If the payments on the surrendered property were not deducted, Debtors could claim a statutorily allowed housing allowance of $1,245*fn3 and would have a positive monthly disposable income of $4,191. In that event, Debtors could pay the scheduled unsecured debt*fn4 in full over 24 months (if all disposable income were applied to the plan each month) or in full over 60 months (if Debtors applied less than half of their disposable income to the plan each month).
American Express Bank, FSB ("Amex"), the UST and the chapter 13 trustee ("Trustee")*fn5 (collectively, "Appellants") objected to confirmation of Debtors' plan. They contended that if Debtors did not deduct payments for surrendered property when calculating their monthly disposable income, Debtors would be able to pay a 100 percent dividend to all creditors.*fn6 Both the UST and Amex asserted that Debtors' plan was not proposed in good faith (thus violating section 1325(a)(3)) and that the deduction of expenses for surrendered collateral was contrary to Congress' intent in enacting BAPCPA. Trustee contended that section 1325(b)(2) requires a court to determine whether an expense is "reasonably necessary" and that section 1325(b)(3)'s incorporation of the means test calculation of section 707(b)(2) for determining the "amounts" of permissible expenses simply supplements section (b)(2) and does not replace or supersede it. The UST contended that section 707(b)(2)(A) does not permit the deduction of payments on debts secured by property surrendered or to be surrendered by Debtors.
On November 14, 2008, the bankruptcy court entered an order overruling Appellants' objections to confirmation and a memorandum decision setting forth its findings of fact and conclusions of law. See In re Smith, 401 B.R. 469 (Bankr. W.D. Wash. 2008). Amex and the UST filed timely notices of appeal on November 24, 2008, commencing BAP Nos. 08-1311 and 1312, respectively. Trustee's predecessor filed a notice of appeal on November 25, 2008, commencing BAP No. 08-1313.*fn7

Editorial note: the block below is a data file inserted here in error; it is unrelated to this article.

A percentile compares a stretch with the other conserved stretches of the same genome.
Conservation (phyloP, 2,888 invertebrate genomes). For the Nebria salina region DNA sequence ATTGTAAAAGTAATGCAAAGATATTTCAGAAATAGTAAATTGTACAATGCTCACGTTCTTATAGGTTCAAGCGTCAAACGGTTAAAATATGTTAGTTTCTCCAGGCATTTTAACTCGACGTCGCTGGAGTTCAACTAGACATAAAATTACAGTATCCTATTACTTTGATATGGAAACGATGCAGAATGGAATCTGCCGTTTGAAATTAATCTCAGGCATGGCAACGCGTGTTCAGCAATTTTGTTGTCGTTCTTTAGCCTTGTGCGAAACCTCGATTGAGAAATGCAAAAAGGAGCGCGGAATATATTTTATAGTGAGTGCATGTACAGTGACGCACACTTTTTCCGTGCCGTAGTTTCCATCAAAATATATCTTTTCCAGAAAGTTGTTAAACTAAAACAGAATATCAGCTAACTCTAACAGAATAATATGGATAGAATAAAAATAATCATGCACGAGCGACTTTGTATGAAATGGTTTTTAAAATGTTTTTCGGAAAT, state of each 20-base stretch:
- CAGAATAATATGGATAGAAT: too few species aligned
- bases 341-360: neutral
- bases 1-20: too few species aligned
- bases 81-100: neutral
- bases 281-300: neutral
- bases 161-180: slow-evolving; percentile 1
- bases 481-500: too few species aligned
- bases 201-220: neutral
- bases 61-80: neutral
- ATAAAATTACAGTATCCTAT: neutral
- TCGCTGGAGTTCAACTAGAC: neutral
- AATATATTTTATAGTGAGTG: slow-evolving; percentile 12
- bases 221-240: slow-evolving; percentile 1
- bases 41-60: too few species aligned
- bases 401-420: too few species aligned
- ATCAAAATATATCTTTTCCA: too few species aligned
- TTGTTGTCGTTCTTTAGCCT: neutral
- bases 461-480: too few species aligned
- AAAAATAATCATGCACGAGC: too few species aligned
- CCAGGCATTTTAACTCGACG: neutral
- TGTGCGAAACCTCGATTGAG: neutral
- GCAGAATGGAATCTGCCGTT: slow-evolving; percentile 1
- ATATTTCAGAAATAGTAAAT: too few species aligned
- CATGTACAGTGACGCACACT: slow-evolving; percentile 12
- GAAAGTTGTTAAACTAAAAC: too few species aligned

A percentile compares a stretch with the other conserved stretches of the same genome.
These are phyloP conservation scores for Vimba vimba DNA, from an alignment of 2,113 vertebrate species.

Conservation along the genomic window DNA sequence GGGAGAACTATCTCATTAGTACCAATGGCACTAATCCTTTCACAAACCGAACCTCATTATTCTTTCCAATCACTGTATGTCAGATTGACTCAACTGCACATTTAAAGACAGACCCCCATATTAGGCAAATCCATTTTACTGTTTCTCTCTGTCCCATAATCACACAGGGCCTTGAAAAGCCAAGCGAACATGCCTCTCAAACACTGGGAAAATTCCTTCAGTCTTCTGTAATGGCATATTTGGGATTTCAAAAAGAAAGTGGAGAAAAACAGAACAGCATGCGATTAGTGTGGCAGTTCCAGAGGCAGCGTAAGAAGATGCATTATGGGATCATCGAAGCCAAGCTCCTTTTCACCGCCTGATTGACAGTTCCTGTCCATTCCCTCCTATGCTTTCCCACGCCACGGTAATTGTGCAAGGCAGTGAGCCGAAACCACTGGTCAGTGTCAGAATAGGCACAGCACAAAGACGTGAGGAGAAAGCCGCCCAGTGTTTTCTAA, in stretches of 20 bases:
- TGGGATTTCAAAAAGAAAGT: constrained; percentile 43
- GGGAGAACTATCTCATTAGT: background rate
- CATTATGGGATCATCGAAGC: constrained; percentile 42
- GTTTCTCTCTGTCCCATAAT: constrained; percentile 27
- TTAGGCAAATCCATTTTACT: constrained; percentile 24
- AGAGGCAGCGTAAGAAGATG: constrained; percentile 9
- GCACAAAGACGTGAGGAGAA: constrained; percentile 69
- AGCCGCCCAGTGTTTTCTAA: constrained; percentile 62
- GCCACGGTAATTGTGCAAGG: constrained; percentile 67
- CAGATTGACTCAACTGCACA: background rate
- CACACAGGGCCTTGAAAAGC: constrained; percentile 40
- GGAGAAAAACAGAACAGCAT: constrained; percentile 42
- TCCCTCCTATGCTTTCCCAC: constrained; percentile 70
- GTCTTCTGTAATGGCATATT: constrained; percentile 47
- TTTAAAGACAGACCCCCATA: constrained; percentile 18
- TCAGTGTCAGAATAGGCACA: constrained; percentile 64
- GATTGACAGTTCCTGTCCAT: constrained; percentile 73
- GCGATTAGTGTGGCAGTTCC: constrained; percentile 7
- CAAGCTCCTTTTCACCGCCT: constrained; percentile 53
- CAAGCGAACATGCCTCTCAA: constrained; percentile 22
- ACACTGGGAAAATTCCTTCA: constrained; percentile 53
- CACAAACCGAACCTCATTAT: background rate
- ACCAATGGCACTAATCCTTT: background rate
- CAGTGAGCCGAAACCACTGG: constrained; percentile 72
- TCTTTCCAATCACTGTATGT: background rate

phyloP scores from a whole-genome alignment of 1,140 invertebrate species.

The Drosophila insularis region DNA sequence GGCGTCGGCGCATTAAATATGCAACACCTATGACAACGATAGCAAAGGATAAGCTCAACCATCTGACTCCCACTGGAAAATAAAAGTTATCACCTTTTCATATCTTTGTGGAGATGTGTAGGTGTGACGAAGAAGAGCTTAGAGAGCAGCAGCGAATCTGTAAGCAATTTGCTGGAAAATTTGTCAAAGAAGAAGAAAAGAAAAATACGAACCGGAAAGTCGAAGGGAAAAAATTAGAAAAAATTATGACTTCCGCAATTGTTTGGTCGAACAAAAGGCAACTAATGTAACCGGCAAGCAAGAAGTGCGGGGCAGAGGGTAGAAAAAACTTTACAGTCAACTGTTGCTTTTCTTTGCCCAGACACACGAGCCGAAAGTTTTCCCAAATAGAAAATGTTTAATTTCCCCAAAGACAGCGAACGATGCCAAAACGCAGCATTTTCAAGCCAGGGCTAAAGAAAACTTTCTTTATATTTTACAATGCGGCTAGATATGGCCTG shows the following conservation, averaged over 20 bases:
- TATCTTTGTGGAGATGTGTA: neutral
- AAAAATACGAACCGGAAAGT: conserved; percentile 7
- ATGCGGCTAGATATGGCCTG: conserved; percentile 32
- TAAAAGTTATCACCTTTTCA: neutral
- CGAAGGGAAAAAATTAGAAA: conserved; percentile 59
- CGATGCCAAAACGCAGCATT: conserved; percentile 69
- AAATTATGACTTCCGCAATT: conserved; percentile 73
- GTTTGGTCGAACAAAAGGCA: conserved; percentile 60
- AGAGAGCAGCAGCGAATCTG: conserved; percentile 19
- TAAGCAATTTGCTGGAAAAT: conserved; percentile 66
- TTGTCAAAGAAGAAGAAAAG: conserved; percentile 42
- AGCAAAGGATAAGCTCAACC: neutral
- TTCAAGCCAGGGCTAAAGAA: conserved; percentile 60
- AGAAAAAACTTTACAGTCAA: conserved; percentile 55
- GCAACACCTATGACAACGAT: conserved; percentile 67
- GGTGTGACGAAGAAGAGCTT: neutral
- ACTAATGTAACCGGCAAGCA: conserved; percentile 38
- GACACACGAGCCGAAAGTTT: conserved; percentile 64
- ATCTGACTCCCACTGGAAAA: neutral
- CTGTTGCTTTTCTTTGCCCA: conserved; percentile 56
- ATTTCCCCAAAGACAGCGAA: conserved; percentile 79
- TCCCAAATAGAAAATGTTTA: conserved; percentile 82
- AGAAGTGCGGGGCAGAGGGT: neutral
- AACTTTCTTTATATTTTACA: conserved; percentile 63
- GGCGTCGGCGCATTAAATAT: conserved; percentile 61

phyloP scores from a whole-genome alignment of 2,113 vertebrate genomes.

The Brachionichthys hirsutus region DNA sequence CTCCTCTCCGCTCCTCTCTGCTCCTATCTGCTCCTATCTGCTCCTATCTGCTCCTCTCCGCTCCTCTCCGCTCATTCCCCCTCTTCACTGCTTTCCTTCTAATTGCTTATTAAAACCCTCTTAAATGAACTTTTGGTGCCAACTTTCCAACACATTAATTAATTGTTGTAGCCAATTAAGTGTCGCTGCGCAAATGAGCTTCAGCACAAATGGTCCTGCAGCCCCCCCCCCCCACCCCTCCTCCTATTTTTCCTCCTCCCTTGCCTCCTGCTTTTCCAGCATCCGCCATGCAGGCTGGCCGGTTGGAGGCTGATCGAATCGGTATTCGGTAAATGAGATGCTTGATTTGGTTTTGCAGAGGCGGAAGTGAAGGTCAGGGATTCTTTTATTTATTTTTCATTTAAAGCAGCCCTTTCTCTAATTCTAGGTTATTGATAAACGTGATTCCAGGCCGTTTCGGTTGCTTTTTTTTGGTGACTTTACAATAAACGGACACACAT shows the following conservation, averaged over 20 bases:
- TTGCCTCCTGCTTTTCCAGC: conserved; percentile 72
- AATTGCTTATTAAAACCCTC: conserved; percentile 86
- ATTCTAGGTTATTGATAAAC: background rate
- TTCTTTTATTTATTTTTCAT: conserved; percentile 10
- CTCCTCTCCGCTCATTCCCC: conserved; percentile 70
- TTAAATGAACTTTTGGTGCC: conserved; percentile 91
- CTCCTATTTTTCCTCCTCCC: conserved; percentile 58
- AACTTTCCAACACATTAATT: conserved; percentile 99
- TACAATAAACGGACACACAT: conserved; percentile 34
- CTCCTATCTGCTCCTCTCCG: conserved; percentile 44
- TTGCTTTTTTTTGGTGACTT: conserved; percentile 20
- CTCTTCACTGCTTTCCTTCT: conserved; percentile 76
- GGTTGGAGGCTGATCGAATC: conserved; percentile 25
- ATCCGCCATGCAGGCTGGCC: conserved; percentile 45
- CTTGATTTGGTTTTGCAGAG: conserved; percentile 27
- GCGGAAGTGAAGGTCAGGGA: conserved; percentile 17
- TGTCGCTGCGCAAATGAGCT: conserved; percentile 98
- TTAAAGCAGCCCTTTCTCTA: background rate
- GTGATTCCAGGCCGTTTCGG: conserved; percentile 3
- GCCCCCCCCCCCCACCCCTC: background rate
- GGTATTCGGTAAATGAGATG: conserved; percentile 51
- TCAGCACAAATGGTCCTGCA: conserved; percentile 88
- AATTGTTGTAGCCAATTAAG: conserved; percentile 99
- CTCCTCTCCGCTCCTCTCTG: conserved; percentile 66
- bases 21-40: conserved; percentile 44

No order confirming Debtors' plan has been entered, so the order on appeal is interlocutory. On February 26, 2009, we sua sponte entered an order granting Appellants leave to appeal the interlocutory order overruling the objections to confirmation of Debtors' chapter 13 plan.*fn8 We also allowed Debtors to file a joint brief for all three appeals.
The case was argued before us on May 19, 2009. On August 14, 2009, the Ninth Circuit issued its Ransom decision.
In calculating their disposable income to be paid under their plans, may above-median income chapter 13 debtors deduct payments for collateral they are surrendering?
The bankruptcy court had jurisdiction under 28 U.S.C. § 157(b)(2)(L) and § 1334. We have jurisdiction under 28 U.S.C. § 158(a)(3), as we have granted leave to Appellants to appeal the interlocutory order ...